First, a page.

Battered Airlines Owed Billions as Governments Withhold Cash - BLOOMBERG

AUGUST 20, 2021

BY  Siddharth PhilipBloomberg News

(Bloomberg) -- Airlines are owed almost $1 billion across 20 countries as governments seek to hang on to hard currency, depriving the industry of vital cash at a time when travel has been devastated by the coronavirus crisis.

Figures published by the International Air Transport Association show that Venezuela is withholding a further $4 billion that’s been outstanding for years and may be permanently lost to carriers.

Lebanon, Bangladesh, Nigeria and Zimbabwe are the worst offenders among other states, accounting for 60% of the $963 million deficit, according to IATA. While the total is down on previous years, it is higher as a proportion of overall sales after the pandemic limited flying.

“Airlines will not be able to provide reliable connectivity if they cannot rely on local revenues to support operations,” IATA Director General Willie Walsh said in a statement. “Now is not the time to score an own goal by putting vital air connectivity at risk.”

While blocked remittances have dogged aviation for years, they emerged as a major issue in 2013 when Venezuela tightened currency controls, leading several carriers to terminate or reduce flights there. Angola owed almost $500 million in 2018 amid a persistent shortage of foreign-currency reserves, before IATA negotiated a release of funds.

The current issues in Lebanon, which owes $176 million, emerged with an economic crisis that began in 2019 and has been compounded by the Covid-19 outbreak and a deadly explosion that ripped through Beirut last summer. 

IATA says there has been progress in reducing blocked funds in Bangladesh and Zimbabwe, which each owe airlines around $145 million. That’s about the same as the amount outstanding in Nigeria, a country that cleared a previous deficit in 2018 before the shortfall built up again last year due to the virus and an associated oil-price crash.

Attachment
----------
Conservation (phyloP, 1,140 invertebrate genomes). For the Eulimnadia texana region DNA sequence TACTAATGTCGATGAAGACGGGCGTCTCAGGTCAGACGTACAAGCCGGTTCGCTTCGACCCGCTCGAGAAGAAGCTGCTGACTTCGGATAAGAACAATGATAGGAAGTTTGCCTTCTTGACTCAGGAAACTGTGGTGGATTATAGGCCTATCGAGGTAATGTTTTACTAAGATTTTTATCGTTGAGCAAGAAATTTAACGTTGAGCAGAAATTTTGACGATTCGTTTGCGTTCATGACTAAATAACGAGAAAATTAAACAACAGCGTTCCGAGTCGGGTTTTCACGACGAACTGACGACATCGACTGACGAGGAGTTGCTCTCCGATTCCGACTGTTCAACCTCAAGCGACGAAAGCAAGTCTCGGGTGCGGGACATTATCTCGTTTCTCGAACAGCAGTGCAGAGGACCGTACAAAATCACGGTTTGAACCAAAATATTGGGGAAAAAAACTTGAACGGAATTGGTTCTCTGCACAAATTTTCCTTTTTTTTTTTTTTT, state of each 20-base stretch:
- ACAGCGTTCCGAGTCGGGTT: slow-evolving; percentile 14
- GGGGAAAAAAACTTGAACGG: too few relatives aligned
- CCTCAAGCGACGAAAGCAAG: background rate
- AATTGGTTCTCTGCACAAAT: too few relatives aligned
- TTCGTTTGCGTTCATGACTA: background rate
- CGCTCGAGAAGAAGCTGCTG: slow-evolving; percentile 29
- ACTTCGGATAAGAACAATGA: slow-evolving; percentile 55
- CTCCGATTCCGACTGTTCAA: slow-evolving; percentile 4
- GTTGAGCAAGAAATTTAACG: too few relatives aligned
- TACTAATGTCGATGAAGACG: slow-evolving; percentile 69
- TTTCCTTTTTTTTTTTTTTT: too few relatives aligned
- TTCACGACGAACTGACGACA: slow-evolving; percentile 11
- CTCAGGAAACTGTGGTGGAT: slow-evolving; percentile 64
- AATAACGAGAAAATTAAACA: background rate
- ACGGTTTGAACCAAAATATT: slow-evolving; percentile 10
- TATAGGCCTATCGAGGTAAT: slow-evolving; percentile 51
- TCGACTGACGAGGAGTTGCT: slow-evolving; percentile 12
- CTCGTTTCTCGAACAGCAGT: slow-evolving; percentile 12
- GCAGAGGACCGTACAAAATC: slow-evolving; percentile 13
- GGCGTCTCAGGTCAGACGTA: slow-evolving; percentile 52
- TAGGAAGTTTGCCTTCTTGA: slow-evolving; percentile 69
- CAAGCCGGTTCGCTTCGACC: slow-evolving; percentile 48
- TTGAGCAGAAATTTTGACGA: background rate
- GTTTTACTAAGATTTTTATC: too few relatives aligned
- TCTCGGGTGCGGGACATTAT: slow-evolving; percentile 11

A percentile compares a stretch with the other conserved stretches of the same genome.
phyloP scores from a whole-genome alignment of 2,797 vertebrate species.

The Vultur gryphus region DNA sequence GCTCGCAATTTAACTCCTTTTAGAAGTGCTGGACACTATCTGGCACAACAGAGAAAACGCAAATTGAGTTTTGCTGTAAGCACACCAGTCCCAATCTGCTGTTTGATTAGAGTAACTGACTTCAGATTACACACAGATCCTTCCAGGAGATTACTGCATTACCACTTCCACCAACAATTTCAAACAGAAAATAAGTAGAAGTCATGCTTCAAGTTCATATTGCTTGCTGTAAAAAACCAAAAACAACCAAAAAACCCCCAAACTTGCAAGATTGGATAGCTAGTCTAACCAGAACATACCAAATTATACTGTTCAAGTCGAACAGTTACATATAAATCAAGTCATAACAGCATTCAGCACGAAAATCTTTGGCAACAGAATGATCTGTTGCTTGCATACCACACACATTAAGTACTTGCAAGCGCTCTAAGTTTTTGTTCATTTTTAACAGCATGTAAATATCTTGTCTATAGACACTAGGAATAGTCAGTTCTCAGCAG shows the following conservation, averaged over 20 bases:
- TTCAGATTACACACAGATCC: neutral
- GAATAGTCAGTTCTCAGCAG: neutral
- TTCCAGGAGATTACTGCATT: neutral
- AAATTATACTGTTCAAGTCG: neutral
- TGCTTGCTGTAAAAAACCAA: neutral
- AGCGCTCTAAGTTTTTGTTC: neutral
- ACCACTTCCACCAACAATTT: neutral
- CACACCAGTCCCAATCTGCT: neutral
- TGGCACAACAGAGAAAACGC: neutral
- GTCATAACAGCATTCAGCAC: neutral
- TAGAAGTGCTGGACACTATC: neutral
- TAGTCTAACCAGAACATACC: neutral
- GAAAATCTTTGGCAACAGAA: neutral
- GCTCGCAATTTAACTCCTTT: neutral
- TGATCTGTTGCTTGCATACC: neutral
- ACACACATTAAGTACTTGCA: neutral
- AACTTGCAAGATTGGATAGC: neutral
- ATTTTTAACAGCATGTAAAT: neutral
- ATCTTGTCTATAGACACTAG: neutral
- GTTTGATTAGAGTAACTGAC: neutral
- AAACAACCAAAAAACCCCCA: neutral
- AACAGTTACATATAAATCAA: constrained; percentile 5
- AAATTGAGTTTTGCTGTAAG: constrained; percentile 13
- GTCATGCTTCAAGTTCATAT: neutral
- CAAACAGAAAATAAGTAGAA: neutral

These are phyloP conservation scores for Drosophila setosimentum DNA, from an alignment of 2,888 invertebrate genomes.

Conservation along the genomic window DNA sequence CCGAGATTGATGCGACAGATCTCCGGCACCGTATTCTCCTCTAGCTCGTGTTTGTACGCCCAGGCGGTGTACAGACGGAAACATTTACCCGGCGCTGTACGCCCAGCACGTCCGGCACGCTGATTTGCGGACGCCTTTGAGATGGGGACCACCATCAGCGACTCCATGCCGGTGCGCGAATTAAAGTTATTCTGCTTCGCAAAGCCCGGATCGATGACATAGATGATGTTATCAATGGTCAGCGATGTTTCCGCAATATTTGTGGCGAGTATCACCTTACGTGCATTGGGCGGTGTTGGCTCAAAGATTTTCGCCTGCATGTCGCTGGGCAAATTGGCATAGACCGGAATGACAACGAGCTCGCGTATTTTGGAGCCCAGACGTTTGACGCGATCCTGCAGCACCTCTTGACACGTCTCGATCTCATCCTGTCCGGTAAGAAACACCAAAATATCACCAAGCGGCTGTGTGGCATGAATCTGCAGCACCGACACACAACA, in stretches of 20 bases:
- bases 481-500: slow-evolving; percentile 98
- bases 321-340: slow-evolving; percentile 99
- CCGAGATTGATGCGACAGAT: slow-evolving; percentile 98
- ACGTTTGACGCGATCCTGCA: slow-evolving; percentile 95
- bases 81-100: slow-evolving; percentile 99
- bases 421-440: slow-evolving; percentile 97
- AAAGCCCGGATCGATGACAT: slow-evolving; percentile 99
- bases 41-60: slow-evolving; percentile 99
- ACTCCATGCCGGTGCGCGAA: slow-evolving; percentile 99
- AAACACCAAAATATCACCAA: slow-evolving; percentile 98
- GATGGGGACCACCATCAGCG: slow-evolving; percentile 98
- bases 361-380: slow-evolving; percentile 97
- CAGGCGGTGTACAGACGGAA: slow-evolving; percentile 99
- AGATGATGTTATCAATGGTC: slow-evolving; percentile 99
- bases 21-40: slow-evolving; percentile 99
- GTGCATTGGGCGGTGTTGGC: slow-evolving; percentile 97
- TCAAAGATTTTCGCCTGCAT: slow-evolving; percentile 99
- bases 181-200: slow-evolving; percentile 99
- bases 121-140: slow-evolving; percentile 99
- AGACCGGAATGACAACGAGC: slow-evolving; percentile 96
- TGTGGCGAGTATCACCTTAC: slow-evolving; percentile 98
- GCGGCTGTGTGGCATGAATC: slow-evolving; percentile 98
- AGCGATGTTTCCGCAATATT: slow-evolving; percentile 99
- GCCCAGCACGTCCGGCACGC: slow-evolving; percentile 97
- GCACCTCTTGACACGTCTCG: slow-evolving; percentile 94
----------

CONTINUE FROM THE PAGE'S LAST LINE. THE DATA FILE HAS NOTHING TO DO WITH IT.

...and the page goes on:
The airline trade group said it no longer includes the Venezuela shortfall in its tracking.

(Updates with Nigeria situation in seventh paragraph)

Of Manual Passenger Facilitation and Security Threat - THISDAY

AUGUST 21, 2021

More than two months after SITA withdrew from providing advanced passenger processing, the Federal Airports Authority of Nigeria (FAAN), still conducts manual check-in for travellers. Chinedu Eze writes that besides causing delays and possible security threats, manual check-in damages Nigeria’s image at a time the world has embraced advanced method of passenger facilitation

Since May 31, 2021 that the SociétéInternationale de Télécommunications Aéronautiques (International Aeronautical Telecommunications Society), known as SITA, withdrew its service from Nigeria due to disagreement with the Federal Airports Authority of Nigeria (FAAN), the agency has failed to secure an alternative service provider despite the assurances that RESA, the Airport Data System, would take over in two weeks.

Before its exit, SITA was providing Common Use Terminal Equipment (CUTE) to airlines that airlift international passengers from Nigeria. CUTE is an IT solution that enables multiple airlines to use existing airport facility to check-in passengers.

Investigations by THISDAY revealed that RESA engineers landed in Nigeria on August 15 to begin the installation of their equipment, which would take a minimum of 30 days.

Meanwhile, passengers and airlines are complaining seriously about the hiccups in passenger facilitation as boarding passes are written manually. This, airline operators said, causes delays, exposes the system to infiltration, which is a major security breach and also hampers accurate recording.

Prolonged Flight Delays

The station manager of a major international carrier at the Murtala Muhammed International Airport (MMIA), Lagos, told THISDAY that airlines that operate international flights from Nigeria were told by FAAN that RESA officials would start installation of their equipment on August 16, noting that installation and migration to the new system would take 30 days. This means that air travellers would suffer the predicament of manual check-in for another one month at least.

“Airlines are not finding it easy. This is a complete mess that passengers are departing this country with manual boarding pass. There is security risk to it because the boarding pass can be pirated.

“It delays passenger facilitation because extra time is spent on check-in. according to the International Air Transport Association (IATA) standard, each passenger should be processed in three minutes but with manual check in, it takes more than six minutes to attend to each passenger. Every airline has its schedule time it would arrive an airport and the time it would depart. It calculates each function, like check-in, security checks for each passenger and boarding. But now this does not happen as airline schedule them because of the manual processing of passengers. You have to write everything manually. Imagine writing boarding pass for 300 passengers.